Inside were these wonderful light up branches, which remind me of pussywillows:

They really look fabulous, don’t they?

We stayed outside under the stars (and by the twinkly light of the branches), sipping wine and talking, remembering our increasingly distant childhoods and feeling lucky to be part of each other’s lives.

I could not have asked for a happier birthday, or for better friends and family.

*It’s sort of like naan, or pizza dough, cooked quickly on the BBQ grill over the coals and served with olive oil mixed with Megan’s secret blend of herbs and spices. It’s magically delicious.


File under “D” for “Digit”

Well, Wednesday was a little unexpected.

I thought I’d have a relatively quiet day, since most of our staff would be at a meeting out of town. Turned out, I was the one at the meeting out of town.

The CEO called me and said that no-one else could attend the meeting. He asked if I could go to the meeting and take notes. I barely had enough time to print out extra documents on our creaking, ancient printer, get gas, and head out of town to Willits.

Willits is best-known (if known at all) as the home of Seabiscuit. You can visit the stables and ranch where he lived out his retirement, if you aren’t rushing to a meeting. Willits is also the home of the oldest continuous rodeo and Fourth of July celebration in the state.

I was more interested in finding the hotel where the meeting was to be held. I was told it was between the McDonald’s and the Taco Bell, and it was. Ironically, I hadn’t had any time to eat that day, and they actually looked pretty good to me as I drove past into the hotel parking lot.

I barely had time to race up three flights of stairs with the conference call phone, my co-worker’s laptop, my handbag, and a bunch of documents. It didn’t help that was over 80 degrees there. I made it with seconds to spare. Then I had to figure out how to set up the phone and the computer, pass out the materials, and take notes.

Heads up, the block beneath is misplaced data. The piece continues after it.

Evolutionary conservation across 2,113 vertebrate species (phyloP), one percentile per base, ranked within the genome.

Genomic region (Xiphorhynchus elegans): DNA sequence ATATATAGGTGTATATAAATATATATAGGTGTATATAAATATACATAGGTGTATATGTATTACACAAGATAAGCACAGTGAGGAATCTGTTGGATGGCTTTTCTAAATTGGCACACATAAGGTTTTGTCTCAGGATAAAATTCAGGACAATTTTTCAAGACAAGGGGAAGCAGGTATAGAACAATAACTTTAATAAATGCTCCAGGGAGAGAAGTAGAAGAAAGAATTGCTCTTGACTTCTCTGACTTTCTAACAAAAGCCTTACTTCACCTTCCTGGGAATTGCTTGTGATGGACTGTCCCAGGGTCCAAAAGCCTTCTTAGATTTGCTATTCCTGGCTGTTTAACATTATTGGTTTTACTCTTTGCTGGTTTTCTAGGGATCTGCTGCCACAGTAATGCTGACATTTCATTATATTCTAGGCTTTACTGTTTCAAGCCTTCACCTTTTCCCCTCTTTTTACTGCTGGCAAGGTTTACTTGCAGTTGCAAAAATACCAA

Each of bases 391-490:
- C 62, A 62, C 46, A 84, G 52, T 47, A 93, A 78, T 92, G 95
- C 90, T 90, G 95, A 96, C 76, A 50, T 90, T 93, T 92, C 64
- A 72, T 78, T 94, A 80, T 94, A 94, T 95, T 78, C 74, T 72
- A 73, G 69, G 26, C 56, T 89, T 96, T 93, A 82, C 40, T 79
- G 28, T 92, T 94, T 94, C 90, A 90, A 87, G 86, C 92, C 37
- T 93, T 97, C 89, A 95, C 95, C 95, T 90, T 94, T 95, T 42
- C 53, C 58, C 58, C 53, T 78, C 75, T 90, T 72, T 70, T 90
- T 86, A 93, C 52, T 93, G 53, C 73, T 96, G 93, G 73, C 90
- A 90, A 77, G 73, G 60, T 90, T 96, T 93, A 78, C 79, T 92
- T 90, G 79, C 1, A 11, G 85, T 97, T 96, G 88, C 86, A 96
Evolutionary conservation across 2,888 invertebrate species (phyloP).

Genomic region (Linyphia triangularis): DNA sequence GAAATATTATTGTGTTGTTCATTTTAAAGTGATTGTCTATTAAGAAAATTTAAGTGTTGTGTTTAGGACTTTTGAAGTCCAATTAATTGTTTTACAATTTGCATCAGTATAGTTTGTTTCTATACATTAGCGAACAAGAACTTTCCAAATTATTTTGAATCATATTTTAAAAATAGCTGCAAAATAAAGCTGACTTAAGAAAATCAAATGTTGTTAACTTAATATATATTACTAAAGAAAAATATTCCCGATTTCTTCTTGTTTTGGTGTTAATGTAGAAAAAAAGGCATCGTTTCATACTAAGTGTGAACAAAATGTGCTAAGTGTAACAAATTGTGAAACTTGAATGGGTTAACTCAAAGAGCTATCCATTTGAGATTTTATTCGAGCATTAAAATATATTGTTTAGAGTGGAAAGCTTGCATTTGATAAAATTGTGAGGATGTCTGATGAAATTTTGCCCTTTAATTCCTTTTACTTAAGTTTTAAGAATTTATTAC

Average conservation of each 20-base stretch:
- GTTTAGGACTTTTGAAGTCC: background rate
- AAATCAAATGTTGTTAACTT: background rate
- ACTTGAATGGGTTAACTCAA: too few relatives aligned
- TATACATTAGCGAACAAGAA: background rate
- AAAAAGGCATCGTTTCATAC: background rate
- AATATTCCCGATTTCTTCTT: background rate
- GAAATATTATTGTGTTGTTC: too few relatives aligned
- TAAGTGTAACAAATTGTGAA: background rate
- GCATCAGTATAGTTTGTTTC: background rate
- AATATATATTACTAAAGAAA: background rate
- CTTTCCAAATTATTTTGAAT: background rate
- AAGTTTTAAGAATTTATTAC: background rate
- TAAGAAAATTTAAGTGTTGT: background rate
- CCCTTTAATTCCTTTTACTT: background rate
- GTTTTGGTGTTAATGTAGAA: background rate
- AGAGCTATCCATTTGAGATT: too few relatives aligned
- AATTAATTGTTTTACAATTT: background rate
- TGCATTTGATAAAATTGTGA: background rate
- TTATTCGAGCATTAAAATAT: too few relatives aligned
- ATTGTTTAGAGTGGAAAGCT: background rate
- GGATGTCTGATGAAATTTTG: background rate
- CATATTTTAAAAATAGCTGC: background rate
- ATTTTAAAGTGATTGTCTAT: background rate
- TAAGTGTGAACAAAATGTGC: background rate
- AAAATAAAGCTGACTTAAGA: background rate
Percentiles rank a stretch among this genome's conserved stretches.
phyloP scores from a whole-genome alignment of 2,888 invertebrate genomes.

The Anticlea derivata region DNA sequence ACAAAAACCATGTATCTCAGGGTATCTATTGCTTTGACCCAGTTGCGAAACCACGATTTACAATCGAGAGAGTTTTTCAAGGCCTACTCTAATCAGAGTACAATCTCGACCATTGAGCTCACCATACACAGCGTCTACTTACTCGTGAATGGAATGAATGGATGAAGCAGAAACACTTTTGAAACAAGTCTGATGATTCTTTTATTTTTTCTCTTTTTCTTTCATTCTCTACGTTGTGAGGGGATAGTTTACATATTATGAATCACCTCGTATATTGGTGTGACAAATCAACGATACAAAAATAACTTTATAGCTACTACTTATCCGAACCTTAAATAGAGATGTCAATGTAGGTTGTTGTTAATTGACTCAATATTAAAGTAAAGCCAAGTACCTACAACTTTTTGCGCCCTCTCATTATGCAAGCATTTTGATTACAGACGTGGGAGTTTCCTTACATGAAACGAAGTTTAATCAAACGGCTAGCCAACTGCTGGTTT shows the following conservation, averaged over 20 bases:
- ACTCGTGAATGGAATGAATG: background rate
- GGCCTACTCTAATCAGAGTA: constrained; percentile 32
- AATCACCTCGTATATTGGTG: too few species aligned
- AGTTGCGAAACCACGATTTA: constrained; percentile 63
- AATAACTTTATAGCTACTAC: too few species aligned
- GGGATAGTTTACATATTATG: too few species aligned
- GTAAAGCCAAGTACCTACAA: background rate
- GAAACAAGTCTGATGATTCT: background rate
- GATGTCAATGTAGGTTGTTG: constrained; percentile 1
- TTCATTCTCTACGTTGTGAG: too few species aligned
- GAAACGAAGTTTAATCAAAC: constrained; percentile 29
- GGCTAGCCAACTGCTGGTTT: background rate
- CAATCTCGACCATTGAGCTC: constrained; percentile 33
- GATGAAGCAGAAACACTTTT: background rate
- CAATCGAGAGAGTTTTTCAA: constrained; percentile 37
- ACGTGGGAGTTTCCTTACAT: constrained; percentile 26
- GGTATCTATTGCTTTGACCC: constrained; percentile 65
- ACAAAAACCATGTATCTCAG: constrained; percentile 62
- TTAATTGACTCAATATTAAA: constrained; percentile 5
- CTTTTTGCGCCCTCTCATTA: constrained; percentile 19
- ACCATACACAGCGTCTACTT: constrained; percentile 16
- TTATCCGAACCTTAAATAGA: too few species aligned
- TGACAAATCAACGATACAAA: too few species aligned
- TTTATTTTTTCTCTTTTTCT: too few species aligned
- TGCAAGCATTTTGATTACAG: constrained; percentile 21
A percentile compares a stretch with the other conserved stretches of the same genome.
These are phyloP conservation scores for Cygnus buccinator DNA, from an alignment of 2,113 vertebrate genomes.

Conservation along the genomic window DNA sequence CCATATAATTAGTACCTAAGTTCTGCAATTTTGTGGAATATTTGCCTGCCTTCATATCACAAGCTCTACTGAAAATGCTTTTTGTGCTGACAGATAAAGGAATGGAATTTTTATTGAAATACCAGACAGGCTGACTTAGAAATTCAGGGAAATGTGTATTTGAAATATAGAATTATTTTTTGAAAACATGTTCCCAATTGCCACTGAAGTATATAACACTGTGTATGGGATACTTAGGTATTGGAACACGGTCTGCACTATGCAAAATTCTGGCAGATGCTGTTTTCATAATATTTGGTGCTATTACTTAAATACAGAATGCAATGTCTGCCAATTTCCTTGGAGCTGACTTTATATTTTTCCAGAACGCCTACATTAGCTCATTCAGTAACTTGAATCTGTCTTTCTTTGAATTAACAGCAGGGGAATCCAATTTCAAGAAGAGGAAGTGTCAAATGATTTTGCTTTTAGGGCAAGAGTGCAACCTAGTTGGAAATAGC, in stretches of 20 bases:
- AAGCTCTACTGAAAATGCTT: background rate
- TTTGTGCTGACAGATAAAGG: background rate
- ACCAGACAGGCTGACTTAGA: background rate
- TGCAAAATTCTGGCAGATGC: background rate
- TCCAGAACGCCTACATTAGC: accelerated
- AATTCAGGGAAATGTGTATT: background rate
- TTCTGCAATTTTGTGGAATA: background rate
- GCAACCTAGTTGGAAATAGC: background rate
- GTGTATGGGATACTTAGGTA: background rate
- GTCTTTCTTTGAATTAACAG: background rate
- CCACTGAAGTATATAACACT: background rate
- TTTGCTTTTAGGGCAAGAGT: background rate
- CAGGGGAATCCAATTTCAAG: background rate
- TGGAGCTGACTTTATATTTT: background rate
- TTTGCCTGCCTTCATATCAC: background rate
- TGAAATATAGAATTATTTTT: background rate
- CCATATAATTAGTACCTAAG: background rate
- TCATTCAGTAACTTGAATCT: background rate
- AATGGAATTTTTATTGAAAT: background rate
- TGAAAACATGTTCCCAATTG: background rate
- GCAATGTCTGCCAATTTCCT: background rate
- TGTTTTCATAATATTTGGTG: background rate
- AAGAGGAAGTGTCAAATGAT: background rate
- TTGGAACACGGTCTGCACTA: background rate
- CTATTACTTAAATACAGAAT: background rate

The meeting went on for four, count ’em, hours. When it was finally over, I packed everything back into the ovenesque car and headed home with the radio blasting along with the air conditioning.

Those of you who live in cities and have real commutes will laugh when you learn that it’s 32 miles from Willits to Charlottesville (and a further 25 to Hooterville). Ha! You say. What’s 32 miles? Well, I’ll tell you. It’s the longest 32 miles of your life, is what it is. Up hill and down hill, getting high enough to be snow-dusted in winter and as curvaceous as Jayne Mansfield on steroids, the road is frequently signposted at 25 or 15 miles per hour. You feel like you’ve been driving forever, and it’s only been 10 miles.

The part of the highway (two lane road) I was driving on is actually the last part of the California Trail, blazed by emigrants in 1850, the other end being the interchange to Truckee and the Donner Pass (where you may remember my furniture being marooned a few years ago). It has been a paved highway for more than 100 years. It took me an hour to get to Charlottesville, and it had never looked so beautiful. I took a detour to drop off the computer and phone at the office and pet Digit, and then pick up a much-needed burrito (I was starving and there was no way I was cooking when I got home) and while I was waiting for it to be made, stopped in at the library, which stays open late on Wednesdays, to exchange the week’s books.

It was a long day, but I certainly got a lot done. And it was…interesting.

Party On

It’s been quite the birthday week so far, and it’s not over yet.

On Tuesday, I returned to the jobette a year older, but no wiser (definitely sneezier, though). On my desk was a beautiful card, filled with even lovelier sentiments* from everyone I work with, and a bright pink straw tote bag (I guess my handbag addiction is obvious to the most casual observer). Inside the bag was:

  • Two tickets to the beautiful Botanical Gardens, 47 acres of plants and flowers that front the wild Pacific Ocean. They are famous for their rhododendrons and roses, and also have great bird watching. And yes, it’s 50 years old!
  • Two tickets for a round-trip journey on the famous Skunk Train, probably the premier attraction in the Big Town. The steam trains, dating from the early 1920s, follow the same tracks laid down in the 1880s, through pristine redwoods, past rivers and flowery meadows. It’s like a time machine!
  • A voucher for dinner at the lovely, historic Little River Inn, whose dining room overlooks the ocean. The original house dates from 1853, and the current innkeepers are the fifth family generation to welcome guests, including Myrna Loy, Joan Fontaine, and James Dean.

There was also a bottle of organic local wine, befitting America’s greenest wine region.

I was totally overwhelmed and very touched. As I said to my colleagues, any one of these things would have been enough!

Then they took me out to lunch at the Wharf, the scene of Girls’ Night Out. On that day, it looked like a postcard, with fishing boats sailing in and out of the harbor.

I may well be the most spoiled girl in the County. Other than Audrey, that is.

*For example, from the CEO: “Happy, happy birthday! It is SO GREAT to have you as part of the team! I hope this year is the best yet!”. From Erin: “You’re the best – I couldn’t do it without you!” No wonder I nearly cried.